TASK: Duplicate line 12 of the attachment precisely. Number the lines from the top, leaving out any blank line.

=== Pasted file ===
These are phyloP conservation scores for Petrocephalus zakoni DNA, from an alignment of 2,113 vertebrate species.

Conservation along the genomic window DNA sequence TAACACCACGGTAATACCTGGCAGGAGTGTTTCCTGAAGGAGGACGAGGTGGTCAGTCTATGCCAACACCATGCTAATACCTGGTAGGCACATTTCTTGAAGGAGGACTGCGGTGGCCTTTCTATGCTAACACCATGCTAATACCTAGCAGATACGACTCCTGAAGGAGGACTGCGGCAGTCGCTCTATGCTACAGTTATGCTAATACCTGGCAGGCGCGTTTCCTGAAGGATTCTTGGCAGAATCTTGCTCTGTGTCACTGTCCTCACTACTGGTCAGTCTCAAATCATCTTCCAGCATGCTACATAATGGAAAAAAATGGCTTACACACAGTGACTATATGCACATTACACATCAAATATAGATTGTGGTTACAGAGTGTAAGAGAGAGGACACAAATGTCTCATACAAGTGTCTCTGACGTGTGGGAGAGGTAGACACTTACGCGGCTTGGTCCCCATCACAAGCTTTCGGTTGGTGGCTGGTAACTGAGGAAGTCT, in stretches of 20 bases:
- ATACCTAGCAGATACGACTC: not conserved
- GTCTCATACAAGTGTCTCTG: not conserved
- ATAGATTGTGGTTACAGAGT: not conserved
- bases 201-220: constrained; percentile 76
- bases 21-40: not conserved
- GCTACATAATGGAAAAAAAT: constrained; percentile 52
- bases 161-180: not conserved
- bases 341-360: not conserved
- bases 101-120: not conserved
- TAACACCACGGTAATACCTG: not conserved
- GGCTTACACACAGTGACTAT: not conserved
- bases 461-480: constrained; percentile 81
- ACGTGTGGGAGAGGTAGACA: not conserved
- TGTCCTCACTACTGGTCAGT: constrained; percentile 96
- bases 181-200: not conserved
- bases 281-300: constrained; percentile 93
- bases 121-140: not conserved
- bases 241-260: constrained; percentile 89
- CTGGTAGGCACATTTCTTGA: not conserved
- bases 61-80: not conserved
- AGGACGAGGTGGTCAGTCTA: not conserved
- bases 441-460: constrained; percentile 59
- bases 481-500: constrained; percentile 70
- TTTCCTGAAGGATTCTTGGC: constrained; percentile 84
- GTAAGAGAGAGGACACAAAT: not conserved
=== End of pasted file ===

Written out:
- TAACACCACGGTAATACCTG: not conserved